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August 1, 2011

Cowen Expands to Court Buyside

By Peter Chapman

Also in this article

  • Cowen Expands to Court Buyside

Cowen Group's plan to maintain its standing with the buyside got a boost last week, when shareholders voted to approve its takeover of market maker LaBranche & Co.

The $193 million deal will double the size of the investment banking and money management firm and give Cowen technology to support a wider array of trading services. The acquisition is part of a plan, under way since last year, to diversify away from Cowen's bread-and-butter cash equities business.

Despite exiting the market-making business in the past two years, LaBranche still owns the technology to make markets. The deal will give Cowen the ability to make markets in stocks, options and exchange-traded funds in the U.S., Europe and Asia.

"LaBranche has made substantial progress in their development of proprietary information technology and electronic trading systems," Cowen chairman and chief executive Peter Cohen told analysts in May. "We can leverage that with Cowen's existing equity and derivative sales and trading capabilities."

The acquisition coincides with a spate of recent hiring at Cowen in electronic trading, listed options and convertible bonds. On the electronic front, it brought on a three-man crew from derivatives specialist Newedge Group and also hired Doug Rivelli, a longtime electronic trading expert, from Weeden & Co.

The hires add greater heft to a part of Cowen that was languishing. Two years ago, Cowen recruited an executive from Morgan Stanley's program trading desk to grow the service.

"We will do whatever we need to do to defend our position [with the buyside], including spending some money to build out our electronic trading platform," Jeff Solomon, Cowen's chief operating officer and head of investment banking, said at an industry conference this month. "We don't really have much of a product offering there today."

Rivelli will co-head Cowen's quantitative trading solutions group with Stuart Gould, the former Morgan Stanley exec.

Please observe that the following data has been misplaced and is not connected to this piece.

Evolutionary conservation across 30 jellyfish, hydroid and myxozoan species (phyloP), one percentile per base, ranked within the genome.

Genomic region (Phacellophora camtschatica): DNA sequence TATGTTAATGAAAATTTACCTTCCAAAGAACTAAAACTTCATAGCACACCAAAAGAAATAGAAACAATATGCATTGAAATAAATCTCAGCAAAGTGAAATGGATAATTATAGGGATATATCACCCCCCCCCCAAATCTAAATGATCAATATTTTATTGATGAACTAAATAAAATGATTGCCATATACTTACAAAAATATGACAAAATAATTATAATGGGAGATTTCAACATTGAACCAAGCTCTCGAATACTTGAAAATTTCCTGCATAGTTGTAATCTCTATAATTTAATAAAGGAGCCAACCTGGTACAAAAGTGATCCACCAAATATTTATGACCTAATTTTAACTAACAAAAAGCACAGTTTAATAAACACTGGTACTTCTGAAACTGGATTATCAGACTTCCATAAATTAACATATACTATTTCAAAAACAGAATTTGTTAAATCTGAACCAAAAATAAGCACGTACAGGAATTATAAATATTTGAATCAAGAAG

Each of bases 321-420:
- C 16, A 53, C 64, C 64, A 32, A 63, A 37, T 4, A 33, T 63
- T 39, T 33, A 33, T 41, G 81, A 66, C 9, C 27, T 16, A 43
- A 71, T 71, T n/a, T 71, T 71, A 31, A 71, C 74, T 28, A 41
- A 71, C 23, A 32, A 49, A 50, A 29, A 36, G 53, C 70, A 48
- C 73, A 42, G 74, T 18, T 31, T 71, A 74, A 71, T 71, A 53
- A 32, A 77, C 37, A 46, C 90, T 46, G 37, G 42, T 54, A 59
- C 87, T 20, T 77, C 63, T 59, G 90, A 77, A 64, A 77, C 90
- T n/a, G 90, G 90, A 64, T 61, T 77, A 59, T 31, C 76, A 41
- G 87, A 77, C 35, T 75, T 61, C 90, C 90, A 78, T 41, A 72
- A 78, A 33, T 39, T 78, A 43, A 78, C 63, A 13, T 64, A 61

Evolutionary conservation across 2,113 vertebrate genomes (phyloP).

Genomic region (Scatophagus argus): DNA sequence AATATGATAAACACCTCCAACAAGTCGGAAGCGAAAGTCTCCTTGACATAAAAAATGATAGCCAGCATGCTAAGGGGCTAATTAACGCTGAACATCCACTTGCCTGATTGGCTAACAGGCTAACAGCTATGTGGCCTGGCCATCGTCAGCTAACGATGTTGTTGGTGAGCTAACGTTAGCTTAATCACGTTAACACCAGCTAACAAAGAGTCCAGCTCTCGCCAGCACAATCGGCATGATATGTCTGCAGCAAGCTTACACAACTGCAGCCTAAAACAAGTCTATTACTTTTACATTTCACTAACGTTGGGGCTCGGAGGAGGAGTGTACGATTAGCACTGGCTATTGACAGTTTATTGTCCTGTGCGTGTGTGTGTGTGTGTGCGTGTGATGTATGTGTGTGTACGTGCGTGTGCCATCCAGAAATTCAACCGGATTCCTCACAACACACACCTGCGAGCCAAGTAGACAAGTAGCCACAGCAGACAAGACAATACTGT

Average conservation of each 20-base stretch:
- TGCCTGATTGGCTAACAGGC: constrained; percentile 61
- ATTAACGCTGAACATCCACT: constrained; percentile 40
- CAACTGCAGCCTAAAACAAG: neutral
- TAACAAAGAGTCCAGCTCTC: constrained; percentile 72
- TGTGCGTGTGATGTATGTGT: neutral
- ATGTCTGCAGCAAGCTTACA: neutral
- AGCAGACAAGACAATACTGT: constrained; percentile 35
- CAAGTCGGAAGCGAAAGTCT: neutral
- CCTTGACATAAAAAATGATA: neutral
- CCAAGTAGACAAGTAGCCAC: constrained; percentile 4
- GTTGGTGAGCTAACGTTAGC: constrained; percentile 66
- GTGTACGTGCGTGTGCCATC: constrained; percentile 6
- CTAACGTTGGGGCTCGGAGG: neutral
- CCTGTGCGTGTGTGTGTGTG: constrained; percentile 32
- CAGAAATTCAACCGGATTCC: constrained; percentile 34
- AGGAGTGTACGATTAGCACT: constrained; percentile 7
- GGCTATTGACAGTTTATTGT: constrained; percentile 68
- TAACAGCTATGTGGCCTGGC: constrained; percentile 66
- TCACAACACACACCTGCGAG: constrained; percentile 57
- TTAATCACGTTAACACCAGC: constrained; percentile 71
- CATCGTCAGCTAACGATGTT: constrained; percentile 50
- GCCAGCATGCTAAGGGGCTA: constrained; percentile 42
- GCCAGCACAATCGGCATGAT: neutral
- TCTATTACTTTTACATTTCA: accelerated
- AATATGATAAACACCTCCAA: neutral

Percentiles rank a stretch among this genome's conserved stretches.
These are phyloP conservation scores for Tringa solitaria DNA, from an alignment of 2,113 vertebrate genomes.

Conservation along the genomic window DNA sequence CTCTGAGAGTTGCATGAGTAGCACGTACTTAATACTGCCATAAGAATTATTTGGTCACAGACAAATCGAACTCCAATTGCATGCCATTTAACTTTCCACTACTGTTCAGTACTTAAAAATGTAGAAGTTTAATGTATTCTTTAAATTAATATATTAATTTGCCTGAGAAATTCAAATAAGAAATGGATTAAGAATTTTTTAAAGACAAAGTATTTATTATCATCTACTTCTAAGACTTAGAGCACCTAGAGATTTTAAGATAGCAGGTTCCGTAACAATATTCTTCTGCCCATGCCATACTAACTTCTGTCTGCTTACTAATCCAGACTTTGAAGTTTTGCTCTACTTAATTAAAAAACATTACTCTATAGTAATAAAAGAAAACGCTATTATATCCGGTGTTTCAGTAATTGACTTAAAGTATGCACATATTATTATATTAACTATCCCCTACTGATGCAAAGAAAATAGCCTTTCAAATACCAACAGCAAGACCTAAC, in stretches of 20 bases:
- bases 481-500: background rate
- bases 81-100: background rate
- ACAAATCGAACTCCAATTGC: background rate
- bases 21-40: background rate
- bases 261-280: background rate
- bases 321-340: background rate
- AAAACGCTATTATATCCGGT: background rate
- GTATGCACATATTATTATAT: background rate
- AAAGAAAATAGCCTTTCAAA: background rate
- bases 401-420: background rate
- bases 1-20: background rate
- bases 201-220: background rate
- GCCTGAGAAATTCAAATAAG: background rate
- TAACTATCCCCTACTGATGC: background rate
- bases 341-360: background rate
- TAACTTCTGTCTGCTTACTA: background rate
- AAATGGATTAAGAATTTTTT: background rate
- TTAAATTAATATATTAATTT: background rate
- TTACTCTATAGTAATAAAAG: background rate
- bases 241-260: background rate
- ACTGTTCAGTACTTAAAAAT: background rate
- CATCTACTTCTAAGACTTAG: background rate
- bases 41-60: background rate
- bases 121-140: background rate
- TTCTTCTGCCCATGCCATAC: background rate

The flurry of activity stems from a decision by Cowen last year to expand its sales and trading platform beyond cash equities, the brokerage's traditional strength. Given the buyside's de-emphasis on high-touch stock trading, management believed it was necessary to expand its trading services in order to keep its head above water.

"It's very important to build out our capacity and make sure we don't lose our market position," Solomon said at Sandler O'Neill + Partners' exchange and brokerage conference earlier this month.

While Cowen's equities business has suffered along with the rest of the Street in the wake of the financial crisis, its problems didn't just surface in the past two years. Since 2004, the firm's brokerage revenues have been flat or in decline.

Its troubles made it ripe for a takeover. Ramius Capital Group, a hedge fund run by industry veteran Cohen, bought Cowen in 2009. Since the acquisition, Ramius executives have taken complete control of the firm, jettisoning many staffers in the investment bank. "The investment bank is smaller today and roughly half of the capital markets individuals are new," Sandler O'Neill analyst Devin Ryan wrote in a recent report.

The combined Cowen Group now operates two divisions: the Cowen and Co. investment bank and the Ramius hedge fund operation. Top man Cohen spent 20 years building--as Sandy Weill's protege--and eventually running the brokerage powerhouse previously known as Shearson Lehman.